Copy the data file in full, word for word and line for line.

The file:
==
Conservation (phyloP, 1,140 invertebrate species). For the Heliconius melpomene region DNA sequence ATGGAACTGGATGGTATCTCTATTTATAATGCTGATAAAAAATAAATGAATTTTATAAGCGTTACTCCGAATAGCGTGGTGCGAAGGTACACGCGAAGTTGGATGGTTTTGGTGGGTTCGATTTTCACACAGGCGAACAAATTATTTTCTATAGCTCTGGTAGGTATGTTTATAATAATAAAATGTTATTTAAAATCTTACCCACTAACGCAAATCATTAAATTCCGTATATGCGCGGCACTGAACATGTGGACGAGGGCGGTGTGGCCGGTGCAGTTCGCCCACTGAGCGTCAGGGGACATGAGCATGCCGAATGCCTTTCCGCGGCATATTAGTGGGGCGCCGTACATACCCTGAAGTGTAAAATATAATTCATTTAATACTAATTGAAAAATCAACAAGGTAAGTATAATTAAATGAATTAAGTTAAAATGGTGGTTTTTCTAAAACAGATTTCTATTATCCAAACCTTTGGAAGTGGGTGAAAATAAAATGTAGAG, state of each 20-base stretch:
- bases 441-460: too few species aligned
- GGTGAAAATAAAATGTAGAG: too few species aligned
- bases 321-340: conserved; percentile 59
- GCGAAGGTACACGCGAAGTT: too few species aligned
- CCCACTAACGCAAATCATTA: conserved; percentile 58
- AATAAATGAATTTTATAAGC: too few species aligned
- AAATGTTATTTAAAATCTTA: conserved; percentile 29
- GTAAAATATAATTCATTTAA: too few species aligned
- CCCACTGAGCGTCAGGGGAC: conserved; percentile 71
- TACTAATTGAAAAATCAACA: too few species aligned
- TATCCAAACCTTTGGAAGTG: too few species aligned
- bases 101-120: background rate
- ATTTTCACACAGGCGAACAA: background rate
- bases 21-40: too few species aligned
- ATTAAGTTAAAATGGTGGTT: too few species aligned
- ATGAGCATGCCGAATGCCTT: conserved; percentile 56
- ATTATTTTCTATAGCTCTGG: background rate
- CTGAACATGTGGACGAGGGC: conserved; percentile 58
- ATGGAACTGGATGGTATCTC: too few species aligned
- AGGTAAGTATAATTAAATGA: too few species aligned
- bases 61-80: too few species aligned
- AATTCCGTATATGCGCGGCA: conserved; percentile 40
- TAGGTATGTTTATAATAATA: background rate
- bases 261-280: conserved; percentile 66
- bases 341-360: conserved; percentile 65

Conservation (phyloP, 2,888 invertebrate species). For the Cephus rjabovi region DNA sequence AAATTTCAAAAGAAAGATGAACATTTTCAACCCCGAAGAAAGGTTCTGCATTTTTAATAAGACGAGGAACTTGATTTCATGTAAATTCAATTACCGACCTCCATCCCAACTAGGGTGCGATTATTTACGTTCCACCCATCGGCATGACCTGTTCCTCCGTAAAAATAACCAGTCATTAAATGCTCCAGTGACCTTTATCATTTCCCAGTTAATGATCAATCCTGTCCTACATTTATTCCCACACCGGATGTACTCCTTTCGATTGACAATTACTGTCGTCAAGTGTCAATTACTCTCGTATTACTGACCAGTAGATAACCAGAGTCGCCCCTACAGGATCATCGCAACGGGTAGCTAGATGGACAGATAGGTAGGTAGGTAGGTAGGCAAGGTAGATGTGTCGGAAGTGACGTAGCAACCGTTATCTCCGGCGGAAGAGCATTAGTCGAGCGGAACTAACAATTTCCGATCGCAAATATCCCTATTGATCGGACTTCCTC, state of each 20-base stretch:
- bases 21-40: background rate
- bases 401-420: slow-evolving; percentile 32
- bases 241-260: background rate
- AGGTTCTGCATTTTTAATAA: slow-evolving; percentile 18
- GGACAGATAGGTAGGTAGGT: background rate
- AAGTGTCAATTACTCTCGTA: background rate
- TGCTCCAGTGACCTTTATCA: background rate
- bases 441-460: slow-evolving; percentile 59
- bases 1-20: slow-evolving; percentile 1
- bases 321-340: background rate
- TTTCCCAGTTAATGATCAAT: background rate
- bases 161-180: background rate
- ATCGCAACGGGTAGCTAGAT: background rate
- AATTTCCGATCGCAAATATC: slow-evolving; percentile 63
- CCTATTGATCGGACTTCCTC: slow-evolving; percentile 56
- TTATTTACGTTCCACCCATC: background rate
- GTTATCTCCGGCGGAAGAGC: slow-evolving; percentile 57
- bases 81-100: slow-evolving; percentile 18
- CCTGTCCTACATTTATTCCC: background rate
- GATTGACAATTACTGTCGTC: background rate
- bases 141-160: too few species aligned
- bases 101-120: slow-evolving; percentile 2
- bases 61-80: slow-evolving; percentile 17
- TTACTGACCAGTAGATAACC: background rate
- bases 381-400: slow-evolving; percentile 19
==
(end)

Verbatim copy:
Conservation (phyloP, 1,140 invertebrate species). For the Heliconius melpomene region DNA sequence ATGGAACTGGATGGTATCTCTATTTATAATGCTGATAAAAAATAAATGAATTTTATAAGCGTTACTCCGAATAGCGTGGTGCGAAGGTACACGCGAAGTTGGATGGTTTTGGTGGGTTCGATTTTCACACAGGCGAACAAATTATTTTCTATAGCTCTGGTAGGTATGTTTATAATAATAAAATGTTATTTAAAATCTTACCCACTAACGCAAATCATTAAATTCCGTATATGCGCGGCACTGAACATGTGGACGAGGGCGGTGTGGCCGGTGCAGTTCGCCCACTGAGCGTCAGGGGACATGAGCATGCCGAATGCCTTTCCGCGGCATATTAGTGGGGCGCCGTACATACCCTGAAGTGTAAAATATAATTCATTTAATACTAATTGAAAAATCAACAAGGTAAGTATAATTAAATGAATTAAGTTAAAATGGTGGTTTTTCTAAAACAGATTTCTATTATCCAAACCTTTGGAAGTGGGTGAAAATAAAATGTAGAG, state of each 20-base stretch:
- bases 441-460: too few species aligned
- GGTGAAAATAAAATGTAGAG: too few species aligned
- bases 321-340: conserved; percentile 59
- GCGAAGGTACACGCGAAGTT: too few species aligned
- CCCACTAACGCAAATCATTA: conserved; percentile 58
- AATAAATGAATTTTATAAGC: too few species aligned
- AAATGTTATTTAAAATCTTA: conserved; percentile 29
- GTAAAATATAATTCATTTAA: too few species aligned
- CCCACTGAGCGTCAGGGGAC: conserved; percentile 71
- TACTAATTGAAAAATCAACA: too few species aligned
- TATCCAAACCTTTGGAAGTG: too few species aligned
- bases 101-120: background rate
- ATTTTCACACAGGCGAACAA: background rate
- bases 21-40: too few species aligned
- ATTAAGTTAAAATGGTGGTT: too few species aligned
- ATGAGCATGCCGAATGCCTT: conserved; percentile 56
- ATTATTTTCTATAGCTCTGG: background rate
- CTGAACATGTGGACGAGGGC: conserved; percentile 58
- ATGGAACTGGATGGTATCTC: too few species aligned
- AGGTAAGTATAATTAAATGA: too few species aligned
- bases 61-80: too few species aligned
- AATTCCGTATATGCGCGGCA: conserved; percentile 40
- TAGGTATGTTTATAATAATA: background rate
- bases 261-280: conserved; percentile 66
- bases 341-360: conserved; percentile 65

Conservation (phyloP, 2,888 invertebrate species). For the Cephus rjabovi region DNA sequence AAATTTCAAAAGAAAGATGAACATTTTCAACCCCGAAGAAAGGTTCTGCATTTTTAATAAGACGAGGAACTTGATTTCATGTAAATTCAATTACCGACCTCCATCCCAACTAGGGTGCGATTATTTACGTTCCACCCATCGGCATGACCTGTTCCTCCGTAAAAATAACCAGTCATTAAATGCTCCAGTGACCTTTATCATTTCCCAGTTAATGATCAATCCTGTCCTACATTTATTCCCACACCGGATGTACTCCTTTCGATTGACAATTACTGTCGTCAAGTGTCAATTACTCTCGTATTACTGACCAGTAGATAACCAGAGTCGCCCCTACAGGATCATCGCAACGGGTAGCTAGATGGACAGATAGGTAGGTAGGTAGGTAGGCAAGGTAGATGTGTCGGAAGTGACGTAGCAACCGTTATCTCCGGCGGAAGAGCATTAGTCGAGCGGAACTAACAATTTCCGATCGCAAATATCCCTATTGATCGGACTTCCTC, state of each 20-base stretch:
- bases 21-40: background rate
- bases 401-420: slow-evolving; percentile 32
- bases 241-260: background rate
- AGGTTCTGCATTTTTAATAA: slow-evolving; percentile 18
- GGACAGATAGGTAGGTAGGT: background rate
- AAGTGTCAATTACTCTCGTA: background rate
- TGCTCCAGTGACCTTTATCA: background rate
- bases 441-460: slow-evolving; percentile 59
- bases 1-20: slow-evolving; percentile 1
- bases 321-340: background rate
- TTTCCCAGTTAATGATCAAT: background rate
- bases 161-180: background rate
- ATCGCAACGGGTAGCTAGAT: background rate
- AATTTCCGATCGCAAATATC: slow-evolving; percentile 63
- CCTATTGATCGGACTTCCTC: slow-evolving; percentile 56
- TTATTTACGTTCCACCCATC: background rate
- GTTATCTCCGGCGGAAGAGC: slow-evolving; percentile 57
- bases 81-100: slow-evolving; percentile 18
- CCTGTCCTACATTTATTCCC: background rate
- GATTGACAATTACTGTCGTC: background rate
- bases 141-160: too few species aligned
- bases 101-120: slow-evolving; percentile 2
- bases 61-80: slow-evolving; percentile 17
- TTACTGACCAGTAGATAACC: background rate
- bases 381-400: slow-evolving; percentile 19